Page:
Tag Archives: FT

FT refuses to publish anti-Shell ad

An Amnesty International ad critical of Shell’s appalling record in the Niger Delta was pulled at the last minute by the Financial Times. It had been due to appear on Tuesday, the day of Shell’s annual general meeting.

Amnesty had the following to say on its website:

The advertisement focused on the appalling human rights record of Shell in Nigeria. It compared the company’s $9.8bn profits with the consequences of pollution caused by the oil giant for the people of the Niger Delta.

Numerous oil spills, which have not been adequately cleaned up, have left local communities with little option but to drink polluted water, eat contaminated fish, farm on spoiled land, and breathe in air that stinks of oil and gas.

Tim Hancock, Amnesty International UK’s campaigns director, said:

“The decision by the Financial Times is extremely disappointing. We gave them written reassurances that we would take full responsibility for the comments and opinions stated in the advertisement.

“Both The Metro and The Evening Standard had no problems with running the ad.”

Tim Hancock added:

“The money to pay for the advertisements came entirely from more than 2,000 individuals online, who we’d asked to fund an ad campaign targeting Shell’s AGM – and it really caught their imagination. And I am sure these supporters will share with us our sense of deep disappointment.”

Amnesty International also today launched a new hard-hitting online video focusing on Shell’s illegal practice of gas flaring (the burning of gas produced as part of oil extraction) in the same region. Gas flaring is only serving to add to environmental impact on the people of the Niger Delta.

As Roy Greenslade at the Guardian says, it’s difficult to fathom the FT‘s motives. A spokesman on behalf of the newspaper told the Press Gazette: “Editorially the FT was more than willing to run the advertisement for Amnesty. Unfortunately, whilst Amnesty gave us written assurances that they would take full responsibility for the comments and opinions stated in the advertisement, it became apparent that Amnesty’s lawyers had not had a proper opportunity to advise Amnesty on those opinions. As a result, from a legal perspective we were unable to rely on Amnesty’s assurances.”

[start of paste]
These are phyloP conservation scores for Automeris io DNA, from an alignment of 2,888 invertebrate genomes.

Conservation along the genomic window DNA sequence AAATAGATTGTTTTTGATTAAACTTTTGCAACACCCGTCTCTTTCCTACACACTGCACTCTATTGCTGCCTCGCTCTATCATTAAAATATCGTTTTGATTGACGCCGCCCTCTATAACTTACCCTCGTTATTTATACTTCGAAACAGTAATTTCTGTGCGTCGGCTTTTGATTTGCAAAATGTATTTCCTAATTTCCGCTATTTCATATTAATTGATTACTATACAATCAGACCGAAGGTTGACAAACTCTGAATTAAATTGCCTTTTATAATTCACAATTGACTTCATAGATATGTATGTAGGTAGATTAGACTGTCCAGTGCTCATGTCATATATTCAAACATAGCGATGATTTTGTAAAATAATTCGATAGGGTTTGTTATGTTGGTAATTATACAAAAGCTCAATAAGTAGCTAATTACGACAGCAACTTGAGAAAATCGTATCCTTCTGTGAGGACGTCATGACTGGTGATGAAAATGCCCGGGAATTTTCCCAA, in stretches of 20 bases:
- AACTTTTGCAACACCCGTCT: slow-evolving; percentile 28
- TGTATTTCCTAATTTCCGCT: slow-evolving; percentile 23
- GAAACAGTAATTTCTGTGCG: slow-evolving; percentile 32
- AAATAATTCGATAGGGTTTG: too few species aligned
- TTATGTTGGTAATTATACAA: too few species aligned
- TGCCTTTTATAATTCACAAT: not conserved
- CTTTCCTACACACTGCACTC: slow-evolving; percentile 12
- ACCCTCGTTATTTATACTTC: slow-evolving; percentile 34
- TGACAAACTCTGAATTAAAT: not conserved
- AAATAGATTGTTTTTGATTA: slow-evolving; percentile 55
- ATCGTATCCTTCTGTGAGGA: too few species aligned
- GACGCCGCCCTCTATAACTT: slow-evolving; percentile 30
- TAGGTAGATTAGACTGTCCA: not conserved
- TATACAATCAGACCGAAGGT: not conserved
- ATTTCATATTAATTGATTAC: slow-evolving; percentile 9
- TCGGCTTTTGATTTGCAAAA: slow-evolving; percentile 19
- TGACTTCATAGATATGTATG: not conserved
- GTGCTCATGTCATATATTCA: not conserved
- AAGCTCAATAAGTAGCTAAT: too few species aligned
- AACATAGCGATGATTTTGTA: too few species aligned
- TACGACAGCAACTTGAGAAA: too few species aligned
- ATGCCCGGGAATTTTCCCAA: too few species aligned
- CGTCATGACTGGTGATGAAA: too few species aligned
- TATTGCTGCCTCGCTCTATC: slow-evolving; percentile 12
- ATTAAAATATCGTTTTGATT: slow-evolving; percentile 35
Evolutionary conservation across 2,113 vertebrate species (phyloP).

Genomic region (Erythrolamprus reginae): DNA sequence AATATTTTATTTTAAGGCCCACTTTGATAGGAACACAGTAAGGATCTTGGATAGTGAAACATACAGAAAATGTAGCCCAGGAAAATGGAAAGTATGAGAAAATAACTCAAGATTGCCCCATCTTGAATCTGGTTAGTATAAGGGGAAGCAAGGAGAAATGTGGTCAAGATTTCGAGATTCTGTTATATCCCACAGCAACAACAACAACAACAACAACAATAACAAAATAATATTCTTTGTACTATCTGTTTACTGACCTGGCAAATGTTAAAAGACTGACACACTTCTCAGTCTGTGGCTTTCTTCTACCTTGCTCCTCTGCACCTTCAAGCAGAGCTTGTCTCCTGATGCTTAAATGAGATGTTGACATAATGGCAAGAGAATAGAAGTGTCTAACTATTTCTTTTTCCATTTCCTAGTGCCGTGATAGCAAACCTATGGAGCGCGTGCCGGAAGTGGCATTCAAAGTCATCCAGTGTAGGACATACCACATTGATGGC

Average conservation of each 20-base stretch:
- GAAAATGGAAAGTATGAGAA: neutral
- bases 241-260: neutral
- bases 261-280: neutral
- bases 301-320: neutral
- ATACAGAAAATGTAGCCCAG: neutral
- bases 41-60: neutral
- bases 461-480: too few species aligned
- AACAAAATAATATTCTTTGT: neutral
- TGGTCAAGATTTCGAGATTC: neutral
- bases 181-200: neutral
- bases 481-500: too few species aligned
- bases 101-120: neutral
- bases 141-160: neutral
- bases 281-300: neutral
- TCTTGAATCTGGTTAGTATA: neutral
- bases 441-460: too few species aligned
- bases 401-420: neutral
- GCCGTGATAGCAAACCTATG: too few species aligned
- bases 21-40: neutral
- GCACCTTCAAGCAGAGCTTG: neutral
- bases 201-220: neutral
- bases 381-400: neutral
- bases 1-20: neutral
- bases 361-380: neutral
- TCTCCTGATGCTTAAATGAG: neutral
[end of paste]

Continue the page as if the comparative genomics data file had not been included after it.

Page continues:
But as Greenslade points out:

The blogger, Padraig Reidy, writes: “It’s extremely unlikely that Shell would sue. The company is quite keen on promoting its social credentials, and even a successful trip to court would more than likely involve an unpleasant trawl through the unfortunate effects of the oil industry.”

He then asks: “Was it a commercial decision? Again, who knows? Big oil companies tend not to be so thin-skinned that they would pull money from a prestige publication such as the FT merely because it had carried a critical advert.”

For a paper which claims to publish “without fear and without favour”, its refusal to print Amnesty’s ad is hugely disappointing.


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Why the Tories should win

Tomorrow Britain votes in what will be one of the most uncertain, exciting elections in decades. It will be a poll that willl shape the nation’s future, helping to determine what kind of response to its economic woes and social challenges the general public want.